Parental perceptions of health care for children with chronic illness--a population-based study in a Swedish primary care district

Lena Westbom, Lennart Köhler

Research output: Contribution to journalArticlepeer-review

Abstract

The division of responsibilities between specialized and primary health care for children with chronic illness is unclear. The utilization and perceptions of primary and specialized care were examined by means of a questionnaire mailed to the parents of all chronically ill children and a randomly selected control group. No difference in sociodemographic variables of responders (70%) and nonresponders was found. The study comprised 98 index and 168 control children. The index children utilized both primary and specialized care more than controls. The overall satisfaction with health care was high, but primary care did not come up to the expectations of many chronically ill children's parents. Satisfaction with specialized care but not with primary care had improved during the previous 15 years. Recognition in primary care of childhood chronic illnesses and their psychosocial consequences is important. In co-operation, the two health care levels together could enable a comprehensive, well-coordinated, and continuous care for these children.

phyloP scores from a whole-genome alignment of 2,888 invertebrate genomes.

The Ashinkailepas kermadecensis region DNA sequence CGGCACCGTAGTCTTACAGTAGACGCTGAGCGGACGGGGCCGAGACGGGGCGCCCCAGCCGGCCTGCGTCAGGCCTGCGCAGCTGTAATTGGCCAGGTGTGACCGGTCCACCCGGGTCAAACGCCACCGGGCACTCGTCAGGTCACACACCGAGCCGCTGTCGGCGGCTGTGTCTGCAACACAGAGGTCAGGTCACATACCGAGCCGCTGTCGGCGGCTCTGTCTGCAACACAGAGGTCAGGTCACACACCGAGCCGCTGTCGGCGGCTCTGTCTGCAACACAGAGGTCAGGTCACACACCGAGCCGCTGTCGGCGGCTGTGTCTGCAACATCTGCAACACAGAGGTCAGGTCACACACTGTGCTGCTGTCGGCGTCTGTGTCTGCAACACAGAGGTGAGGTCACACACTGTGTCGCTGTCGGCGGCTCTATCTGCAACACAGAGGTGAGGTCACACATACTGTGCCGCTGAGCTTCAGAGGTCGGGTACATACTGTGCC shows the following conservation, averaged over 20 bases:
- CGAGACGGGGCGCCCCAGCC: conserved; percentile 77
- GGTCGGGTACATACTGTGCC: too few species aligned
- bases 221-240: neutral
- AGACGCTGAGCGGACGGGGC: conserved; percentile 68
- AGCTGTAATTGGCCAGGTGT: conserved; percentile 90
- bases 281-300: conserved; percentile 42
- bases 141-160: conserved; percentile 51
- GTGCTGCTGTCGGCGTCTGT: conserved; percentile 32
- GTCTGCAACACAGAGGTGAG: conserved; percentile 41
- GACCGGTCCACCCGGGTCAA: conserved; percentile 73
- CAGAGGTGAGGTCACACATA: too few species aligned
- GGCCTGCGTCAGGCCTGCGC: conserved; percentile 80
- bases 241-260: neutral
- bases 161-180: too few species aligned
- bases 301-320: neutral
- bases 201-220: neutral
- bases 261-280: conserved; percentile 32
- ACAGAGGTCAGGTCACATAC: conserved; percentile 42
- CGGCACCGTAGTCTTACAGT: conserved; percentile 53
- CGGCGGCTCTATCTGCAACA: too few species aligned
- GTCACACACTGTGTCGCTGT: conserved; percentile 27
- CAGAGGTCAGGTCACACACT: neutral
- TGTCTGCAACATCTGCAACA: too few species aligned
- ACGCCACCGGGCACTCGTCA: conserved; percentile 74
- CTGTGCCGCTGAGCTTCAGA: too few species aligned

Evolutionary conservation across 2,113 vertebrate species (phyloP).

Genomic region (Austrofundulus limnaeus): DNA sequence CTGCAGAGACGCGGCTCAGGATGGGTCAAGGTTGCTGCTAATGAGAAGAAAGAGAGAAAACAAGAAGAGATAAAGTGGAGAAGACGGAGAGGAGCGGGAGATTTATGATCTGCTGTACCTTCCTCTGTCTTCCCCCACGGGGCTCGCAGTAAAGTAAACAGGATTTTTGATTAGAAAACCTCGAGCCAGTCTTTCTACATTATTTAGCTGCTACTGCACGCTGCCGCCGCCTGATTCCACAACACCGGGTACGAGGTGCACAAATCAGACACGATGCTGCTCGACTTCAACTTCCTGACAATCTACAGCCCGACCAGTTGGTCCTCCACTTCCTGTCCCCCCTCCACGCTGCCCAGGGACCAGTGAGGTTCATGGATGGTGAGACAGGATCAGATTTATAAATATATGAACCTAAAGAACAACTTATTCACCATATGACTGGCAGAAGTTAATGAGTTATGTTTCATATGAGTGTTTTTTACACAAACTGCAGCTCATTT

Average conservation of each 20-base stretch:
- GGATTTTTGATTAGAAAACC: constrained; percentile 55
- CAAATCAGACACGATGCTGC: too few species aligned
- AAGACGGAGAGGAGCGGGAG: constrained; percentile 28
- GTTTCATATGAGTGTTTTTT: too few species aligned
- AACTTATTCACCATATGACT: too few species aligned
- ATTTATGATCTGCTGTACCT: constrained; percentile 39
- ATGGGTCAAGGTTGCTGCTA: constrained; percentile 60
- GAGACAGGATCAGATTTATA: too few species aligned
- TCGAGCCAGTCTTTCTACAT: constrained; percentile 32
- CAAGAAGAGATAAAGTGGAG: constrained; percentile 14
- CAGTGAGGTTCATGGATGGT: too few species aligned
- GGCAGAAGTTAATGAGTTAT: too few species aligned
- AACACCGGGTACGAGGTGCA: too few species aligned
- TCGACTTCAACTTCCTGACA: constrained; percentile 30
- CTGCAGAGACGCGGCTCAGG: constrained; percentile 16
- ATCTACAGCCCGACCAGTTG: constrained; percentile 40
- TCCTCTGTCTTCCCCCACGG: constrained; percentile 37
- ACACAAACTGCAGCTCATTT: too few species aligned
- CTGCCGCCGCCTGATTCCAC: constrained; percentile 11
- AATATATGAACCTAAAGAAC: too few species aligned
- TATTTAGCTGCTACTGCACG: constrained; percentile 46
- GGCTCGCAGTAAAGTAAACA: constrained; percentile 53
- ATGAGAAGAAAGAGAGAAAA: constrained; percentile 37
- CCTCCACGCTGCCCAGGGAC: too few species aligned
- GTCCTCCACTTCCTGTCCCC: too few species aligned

Original languageEnglish
Pages (from-to)285-291
JournalScandinavian Journal of Primary Health Care
Volume9
Issue number4
DOIs
Publication statusPublished - 1991

Subject classification (UKÄ)

  • Health Care Service and Management, Health Policy and Services and Health Economy

Keywords

  • satisfaction with care
  • use of health services
  • child health care
  • chronic disease
  • primary health care

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